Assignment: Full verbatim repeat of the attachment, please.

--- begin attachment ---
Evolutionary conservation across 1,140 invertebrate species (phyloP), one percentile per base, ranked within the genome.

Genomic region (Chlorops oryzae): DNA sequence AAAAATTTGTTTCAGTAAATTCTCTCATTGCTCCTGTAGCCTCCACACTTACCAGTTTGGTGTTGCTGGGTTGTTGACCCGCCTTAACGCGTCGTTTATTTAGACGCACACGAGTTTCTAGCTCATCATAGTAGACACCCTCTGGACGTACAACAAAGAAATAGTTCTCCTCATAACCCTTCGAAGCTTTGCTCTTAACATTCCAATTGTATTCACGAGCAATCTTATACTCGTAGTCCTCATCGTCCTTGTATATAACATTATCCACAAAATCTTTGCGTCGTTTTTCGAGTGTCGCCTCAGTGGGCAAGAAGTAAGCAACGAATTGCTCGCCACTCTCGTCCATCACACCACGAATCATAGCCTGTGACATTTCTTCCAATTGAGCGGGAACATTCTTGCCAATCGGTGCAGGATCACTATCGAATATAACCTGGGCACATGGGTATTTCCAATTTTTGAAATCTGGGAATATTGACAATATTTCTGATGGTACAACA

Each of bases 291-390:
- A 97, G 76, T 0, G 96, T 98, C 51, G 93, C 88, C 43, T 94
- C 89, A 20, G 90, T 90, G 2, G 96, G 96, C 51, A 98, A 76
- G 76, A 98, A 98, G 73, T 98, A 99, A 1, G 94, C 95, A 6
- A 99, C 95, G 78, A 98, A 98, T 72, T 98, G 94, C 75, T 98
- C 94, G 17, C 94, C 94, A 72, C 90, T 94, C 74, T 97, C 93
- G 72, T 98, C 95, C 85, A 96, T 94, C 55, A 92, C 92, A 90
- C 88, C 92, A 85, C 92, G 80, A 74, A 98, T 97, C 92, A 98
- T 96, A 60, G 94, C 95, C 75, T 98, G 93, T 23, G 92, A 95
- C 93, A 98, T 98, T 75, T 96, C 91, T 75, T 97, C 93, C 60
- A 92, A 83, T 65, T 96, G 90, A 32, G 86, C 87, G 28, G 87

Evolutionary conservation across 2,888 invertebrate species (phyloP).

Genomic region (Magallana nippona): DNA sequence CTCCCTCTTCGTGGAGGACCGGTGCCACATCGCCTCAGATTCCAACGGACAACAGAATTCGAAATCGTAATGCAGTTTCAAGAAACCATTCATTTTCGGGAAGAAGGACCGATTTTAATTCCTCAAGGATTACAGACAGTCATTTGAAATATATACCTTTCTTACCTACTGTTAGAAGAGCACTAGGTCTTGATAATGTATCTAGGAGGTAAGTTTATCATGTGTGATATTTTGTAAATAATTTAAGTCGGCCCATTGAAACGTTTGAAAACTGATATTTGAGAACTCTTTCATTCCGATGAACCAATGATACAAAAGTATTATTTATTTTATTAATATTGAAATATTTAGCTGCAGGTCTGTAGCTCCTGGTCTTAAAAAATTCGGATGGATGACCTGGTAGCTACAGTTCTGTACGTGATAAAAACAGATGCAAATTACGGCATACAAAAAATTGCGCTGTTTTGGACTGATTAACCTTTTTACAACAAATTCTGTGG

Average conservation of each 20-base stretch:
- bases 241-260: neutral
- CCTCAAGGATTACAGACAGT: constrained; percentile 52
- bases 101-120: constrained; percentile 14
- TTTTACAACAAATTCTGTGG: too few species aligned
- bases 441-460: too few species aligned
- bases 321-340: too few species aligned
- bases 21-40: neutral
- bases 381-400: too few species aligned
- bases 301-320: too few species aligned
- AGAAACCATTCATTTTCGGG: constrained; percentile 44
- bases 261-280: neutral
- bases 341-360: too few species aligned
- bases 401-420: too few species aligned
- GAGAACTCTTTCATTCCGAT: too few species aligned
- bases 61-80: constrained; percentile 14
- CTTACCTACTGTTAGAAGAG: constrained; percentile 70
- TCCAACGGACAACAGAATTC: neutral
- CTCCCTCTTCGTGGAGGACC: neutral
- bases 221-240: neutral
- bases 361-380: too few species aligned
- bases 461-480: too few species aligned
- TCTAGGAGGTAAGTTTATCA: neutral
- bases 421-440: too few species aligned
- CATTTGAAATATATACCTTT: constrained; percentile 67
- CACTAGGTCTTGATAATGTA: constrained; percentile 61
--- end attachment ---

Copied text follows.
Evolutionary conservation across 1,140 invertebrate species (phyloP), one percentile per base, ranked within the genome.

Genomic region (Chlorops oryzae): DNA sequence AAAAATTTGTTTCAGTAAATTCTCTCATTGCTCCTGTAGCCTCCACACTTACCAGTTTGGTGTTGCTGGGTTGTTGACCCGCCTTAACGCGTCGTTTATTTAGACGCACACGAGTTTCTAGCTCATCATAGTAGACACCCTCTGGACGTACAACAAAGAAATAGTTCTCCTCATAACCCTTCGAAGCTTTGCTCTTAACATTCCAATTGTATTCACGAGCAATCTTATACTCGTAGTCCTCATCGTCCTTGTATATAACATTATCCACAAAATCTTTGCGTCGTTTTTCGAGTGTCGCCTCAGTGGGCAAGAAGTAAGCAACGAATTGCTCGCCACTCTCGTCCATCACACCACGAATCATAGCCTGTGACATTTCTTCCAATTGAGCGGGAACATTCTTGCCAATCGGTGCAGGATCACTATCGAATATAACCTGGGCACATGGGTATTTCCAATTTTTGAAATCTGGGAATATTGACAATATTTCTGATGGTACAACA

Each of bases 291-390:
- A 97, G 76, T 0, G 96, T 98, C 51, G 93, C 88, C 43, T 94
- C 89, A 20, G 90, T 90, G 2, G 96, G 96, C 51, A 98, A 76
- G 76, A 98, A 98, G 73, T 98, A 99, A 1, G 94, C 95, A 6
- A 99, C 95, G 78, A 98, A 98, T 72, T 98, G 94, C 75, T 98
- C 94, G 17, C 94, C 94, A 72, C 90, T 94, C 74, T 97, C 93
- G 72, T 98, C 95, C 85, A 96, T 94, C 55, A 92, C 92, A 90
- C 88, C 92, A 85, C 92, G 80, A 74, A 98, T 97, C 92, A 98
- T 96, A 60, G 94, C 95, C 75, T 98, G 93, T 23, G 92, A 95
- C 93, A 98, T 98, T 75, T 96, C 91, T 75, T 97, C 93, C 60
- A 92, A 83, T 65, T 96, G 90, A 32, G 86, C 87, G 28, G 87

Evolutionary conservation across 2,888 invertebrate species (phyloP).

Genomic region (Magallana nippona): DNA sequence CTCCCTCTTCGTGGAGGACCGGTGCCACATCGCCTCAGATTCCAACGGACAACAGAATTCGAAATCGTAATGCAGTTTCAAGAAACCATTCATTTTCGGGAAGAAGGACCGATTTTAATTCCTCAAGGATTACAGACAGTCATTTGAAATATATACCTTTCTTACCTACTGTTAGAAGAGCACTAGGTCTTGATAATGTATCTAGGAGGTAAGTTTATCATGTGTGATATTTTGTAAATAATTTAAGTCGGCCCATTGAAACGTTTGAAAACTGATATTTGAGAACTCTTTCATTCCGATGAACCAATGATACAAAAGTATTATTTATTTTATTAATATTGAAATATTTAGCTGCAGGTCTGTAGCTCCTGGTCTTAAAAAATTCGGATGGATGACCTGGTAGCTACAGTTCTGTACGTGATAAAAACAGATGCAAATTACGGCATACAAAAAATTGCGCTGTTTTGGACTGATTAACCTTTTTACAACAAATTCTGTGG

Average conservation of each 20-base stretch:
- bases 241-260: neutral
- CCTCAAGGATTACAGACAGT: constrained; percentile 52
- bases 101-120: constrained; percentile 14
- TTTTACAACAAATTCTGTGG: too few species aligned
- bases 441-460: too few species aligned
- bases 321-340: too few species aligned
- bases 21-40: neutral
- bases 381-400: too few species aligned
- bases 301-320: too few species aligned
- AGAAACCATTCATTTTCGGG: constrained; percentile 44
- bases 261-280: neutral
- bases 341-360: too few species aligned
- bases 401-420: too few species aligned
- GAGAACTCTTTCATTCCGAT: too few species aligned
- bases 61-80: constrained; percentile 14
- CTTACCTACTGTTAGAAGAG: constrained; percentile 70
- TCCAACGGACAACAGAATTC: neutral
- CTCCCTCTTCGTGGAGGACC: neutral
- bases 221-240: neutral
- bases 361-380: too few species aligned
- bases 461-480: too few species aligned
- TCTAGGAGGTAAGTTTATCA: neutral
- bases 421-440: too few species aligned
- CATTTGAAATATATACCTTT: constrained; percentile 67
- CACTAGGTCTTGATAATGTA: constrained; percentile 61